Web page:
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The Fed is Raising Interest Rates

The Fed is Raising Interest Rates
Lenders, the Fed is changing its mentality from a slow and steady mantra to waste no time waiting, as it attempts to keep pace with the economic optimism that begun with the election of President Trump. The Fed has been hinting towards raising the interest rates a quarter percentage point from 0.75% to 1% due to the strong job reports, newfound confidence in the economy and the need to fight off inflation. This is leading economists to question if rate hikes will become faster over this year and 2018.
Gapen holds the belief that the confidence is stemming from the surge in consumer and business sentiment. This sentiment is primarily fueled by President Trump’s plan to cut taxes and regulations and boost federal spending. Another factor is the rise in inflation that gets the Fed closer to their 2% target, although there has yet to be a significant pickup in economic activity. Job growth has remained strong through January and February, and consumer spending has remained healthy, and business investments have shown signs of improvement.
Stanley Fischer stated that “We’ve seen a lot of substantial change in a relatively short time” and that “There is almost no economic indicator that has come in badly in the last three months.”
Fed Chair Janet Yellen believes that rate hikes will not be as slow as they were previously because the past couple years’ decisions were influenced by China’s troubles, the United Kingdom’s Brexit vote, the market volatility, and a slow U.S. recovery. The Fed is still expecting to raise rates twice later off in the year, which would no longer provide an incentive for borrowing and risk-taking. This would signal the end of the Fed’s economic stimulus campaign.
The Fed raises interest rates to fight off excessive inflation because as the price of goods and services raise the purchasing power of consumers is reduced, which will have a significant impact on savers and people who are living on fixed incomes.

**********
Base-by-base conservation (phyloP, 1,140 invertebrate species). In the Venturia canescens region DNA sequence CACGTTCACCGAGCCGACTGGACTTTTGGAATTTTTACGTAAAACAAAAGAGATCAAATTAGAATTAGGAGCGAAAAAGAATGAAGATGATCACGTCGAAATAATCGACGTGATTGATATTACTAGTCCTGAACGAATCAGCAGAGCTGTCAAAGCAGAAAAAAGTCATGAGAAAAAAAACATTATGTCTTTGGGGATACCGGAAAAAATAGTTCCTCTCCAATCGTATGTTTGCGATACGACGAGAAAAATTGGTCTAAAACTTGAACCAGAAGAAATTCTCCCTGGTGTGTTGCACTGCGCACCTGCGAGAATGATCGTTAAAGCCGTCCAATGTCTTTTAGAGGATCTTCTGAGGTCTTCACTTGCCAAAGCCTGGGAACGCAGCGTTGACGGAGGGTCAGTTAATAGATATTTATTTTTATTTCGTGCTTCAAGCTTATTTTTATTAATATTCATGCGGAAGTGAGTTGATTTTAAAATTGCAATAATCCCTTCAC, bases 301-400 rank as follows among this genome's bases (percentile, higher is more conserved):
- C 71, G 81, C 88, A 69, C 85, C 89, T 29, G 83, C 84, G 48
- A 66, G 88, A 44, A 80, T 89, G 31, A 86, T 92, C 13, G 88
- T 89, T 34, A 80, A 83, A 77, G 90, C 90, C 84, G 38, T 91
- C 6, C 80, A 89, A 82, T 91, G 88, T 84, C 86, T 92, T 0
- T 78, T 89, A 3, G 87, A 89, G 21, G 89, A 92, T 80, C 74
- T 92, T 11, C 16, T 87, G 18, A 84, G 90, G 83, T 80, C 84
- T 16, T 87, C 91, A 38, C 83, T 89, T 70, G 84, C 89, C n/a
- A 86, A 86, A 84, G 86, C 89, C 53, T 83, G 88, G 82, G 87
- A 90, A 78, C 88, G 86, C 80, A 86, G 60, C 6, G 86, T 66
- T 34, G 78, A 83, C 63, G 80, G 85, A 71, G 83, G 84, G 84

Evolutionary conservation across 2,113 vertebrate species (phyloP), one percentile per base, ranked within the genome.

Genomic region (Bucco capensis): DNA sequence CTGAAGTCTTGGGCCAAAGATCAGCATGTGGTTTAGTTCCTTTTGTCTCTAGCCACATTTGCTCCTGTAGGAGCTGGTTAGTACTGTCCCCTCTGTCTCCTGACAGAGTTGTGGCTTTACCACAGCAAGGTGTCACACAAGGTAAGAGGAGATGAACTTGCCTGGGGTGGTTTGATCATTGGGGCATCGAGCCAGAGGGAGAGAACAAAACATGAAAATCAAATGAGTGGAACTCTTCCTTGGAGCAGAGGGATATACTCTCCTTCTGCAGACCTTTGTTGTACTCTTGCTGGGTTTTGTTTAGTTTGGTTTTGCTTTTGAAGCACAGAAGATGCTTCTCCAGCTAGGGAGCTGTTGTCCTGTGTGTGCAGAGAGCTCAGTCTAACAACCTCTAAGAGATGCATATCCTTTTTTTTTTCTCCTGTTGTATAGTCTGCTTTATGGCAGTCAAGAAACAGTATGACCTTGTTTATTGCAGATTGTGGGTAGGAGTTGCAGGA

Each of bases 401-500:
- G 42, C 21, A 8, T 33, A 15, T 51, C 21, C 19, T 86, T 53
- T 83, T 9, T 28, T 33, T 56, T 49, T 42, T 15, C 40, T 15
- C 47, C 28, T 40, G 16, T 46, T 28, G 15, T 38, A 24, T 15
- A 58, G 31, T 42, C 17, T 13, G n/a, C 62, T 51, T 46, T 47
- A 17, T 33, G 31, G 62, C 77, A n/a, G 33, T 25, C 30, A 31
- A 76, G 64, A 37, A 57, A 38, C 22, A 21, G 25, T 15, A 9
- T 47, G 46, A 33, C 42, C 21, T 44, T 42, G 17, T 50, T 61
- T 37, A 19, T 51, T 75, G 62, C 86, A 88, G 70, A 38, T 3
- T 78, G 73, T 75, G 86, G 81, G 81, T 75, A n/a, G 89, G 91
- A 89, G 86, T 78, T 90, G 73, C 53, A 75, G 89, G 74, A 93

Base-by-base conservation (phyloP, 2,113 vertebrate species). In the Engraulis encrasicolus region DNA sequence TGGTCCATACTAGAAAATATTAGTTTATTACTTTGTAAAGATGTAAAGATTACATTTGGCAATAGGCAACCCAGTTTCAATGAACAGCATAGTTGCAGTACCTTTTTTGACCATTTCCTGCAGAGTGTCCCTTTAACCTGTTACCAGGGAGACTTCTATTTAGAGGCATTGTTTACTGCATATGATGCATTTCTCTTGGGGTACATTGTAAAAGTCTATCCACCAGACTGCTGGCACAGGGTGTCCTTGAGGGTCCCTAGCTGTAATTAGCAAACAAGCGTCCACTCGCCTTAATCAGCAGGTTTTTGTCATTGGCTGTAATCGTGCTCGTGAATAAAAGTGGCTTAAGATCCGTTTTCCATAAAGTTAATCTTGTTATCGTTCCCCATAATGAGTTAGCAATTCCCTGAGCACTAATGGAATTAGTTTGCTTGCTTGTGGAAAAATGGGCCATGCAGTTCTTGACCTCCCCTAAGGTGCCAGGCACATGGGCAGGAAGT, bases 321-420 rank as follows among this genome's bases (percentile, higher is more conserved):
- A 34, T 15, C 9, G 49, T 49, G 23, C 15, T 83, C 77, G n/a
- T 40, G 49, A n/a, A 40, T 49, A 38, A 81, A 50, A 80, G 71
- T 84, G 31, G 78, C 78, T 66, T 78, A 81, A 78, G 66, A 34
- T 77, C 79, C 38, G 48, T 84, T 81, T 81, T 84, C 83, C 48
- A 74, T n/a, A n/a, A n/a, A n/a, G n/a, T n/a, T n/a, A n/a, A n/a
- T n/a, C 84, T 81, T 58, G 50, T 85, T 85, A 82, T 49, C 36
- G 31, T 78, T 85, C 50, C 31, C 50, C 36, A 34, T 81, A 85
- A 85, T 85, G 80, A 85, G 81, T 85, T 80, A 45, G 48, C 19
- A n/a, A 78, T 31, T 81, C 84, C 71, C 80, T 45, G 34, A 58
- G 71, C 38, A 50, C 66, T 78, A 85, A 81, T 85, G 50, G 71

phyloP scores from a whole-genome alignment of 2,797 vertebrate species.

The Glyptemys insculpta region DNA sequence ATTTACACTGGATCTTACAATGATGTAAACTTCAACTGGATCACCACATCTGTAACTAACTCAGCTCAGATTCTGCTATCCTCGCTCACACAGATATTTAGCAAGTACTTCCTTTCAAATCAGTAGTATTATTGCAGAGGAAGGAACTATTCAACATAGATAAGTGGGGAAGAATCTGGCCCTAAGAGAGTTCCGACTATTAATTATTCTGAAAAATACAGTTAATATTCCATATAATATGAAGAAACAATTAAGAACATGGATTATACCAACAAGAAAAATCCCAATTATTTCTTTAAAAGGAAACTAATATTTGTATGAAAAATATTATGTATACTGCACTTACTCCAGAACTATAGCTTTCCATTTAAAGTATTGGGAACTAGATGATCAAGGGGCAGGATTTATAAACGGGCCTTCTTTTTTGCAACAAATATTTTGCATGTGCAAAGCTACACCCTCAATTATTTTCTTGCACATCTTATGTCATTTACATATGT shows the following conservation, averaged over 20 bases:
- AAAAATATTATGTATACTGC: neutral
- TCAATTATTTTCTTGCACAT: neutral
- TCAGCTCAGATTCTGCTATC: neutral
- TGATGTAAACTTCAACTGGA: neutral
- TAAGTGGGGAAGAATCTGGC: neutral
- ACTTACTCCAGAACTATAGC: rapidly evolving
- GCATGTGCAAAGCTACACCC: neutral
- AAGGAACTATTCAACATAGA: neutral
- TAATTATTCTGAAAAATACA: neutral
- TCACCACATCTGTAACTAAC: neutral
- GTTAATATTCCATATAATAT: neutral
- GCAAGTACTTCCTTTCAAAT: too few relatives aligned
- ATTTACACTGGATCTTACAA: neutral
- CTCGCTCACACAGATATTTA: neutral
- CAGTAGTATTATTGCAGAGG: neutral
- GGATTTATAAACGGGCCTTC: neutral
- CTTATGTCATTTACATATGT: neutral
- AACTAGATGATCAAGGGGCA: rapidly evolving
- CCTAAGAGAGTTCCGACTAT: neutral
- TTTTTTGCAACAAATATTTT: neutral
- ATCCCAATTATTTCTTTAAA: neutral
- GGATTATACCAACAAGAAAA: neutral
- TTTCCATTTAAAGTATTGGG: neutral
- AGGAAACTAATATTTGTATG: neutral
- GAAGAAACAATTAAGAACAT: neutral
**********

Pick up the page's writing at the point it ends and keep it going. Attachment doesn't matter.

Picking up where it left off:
The interest rate hike will have some short term implications for consumers because the interest rates on car loans, credit cards, and mortgages will be raised slightly, but the rates will remain low based on historical standards. The interest rates on savings accounts will also increase but at a slower rate than the rates on loans.
The goal of the Fed is to be able to raise rates without slowing down economic growth. Fed officials predicted in December that the economy would expand 2.1% this year, which is faster than the ideal pace. The Fed’s goal will be a difficult task to uphold because growth above the sustainable pace of 1.8% can lead to higher inflation, which can force the Fed to raise rates even quicker, which often ends in a recession.
Yellen has acknowledged economic problems such as low labor force participation, weak productivity, and little income growth for middle-income families, but she has stated that “Monetary policy cannot, for instance, generate technological breakthroughs or affect demographic factors that would boost real G.D.P. growth over the longer run.” “And monetary policy cannot improve the productivity of American workers.”
Lenders of all vertices need to stay vigilant because the Fed plans to make a first move in the direction of restraint on Wednesday. The central bank has all but announced that it will raise its benchmark interest rate at the conclusion of a two-day meeting of its policy-making committee.
Business, consumer, and mortgage lenders should begin preparing and adjusting their campaigns so they are utilizing the information that we will be receiving from the rate hike. If you are a lender who is in need of assistance through the marketing data, segmentation, ad copy creation, direct mail fulfillment, campaign tracking, reporting and analytics aspects of their direct mail marketing campaigns, please call us at 800-769-3050 or message us below. We want to help you drive high response rates through strategic preparation, utilization and execution based on current market conditions.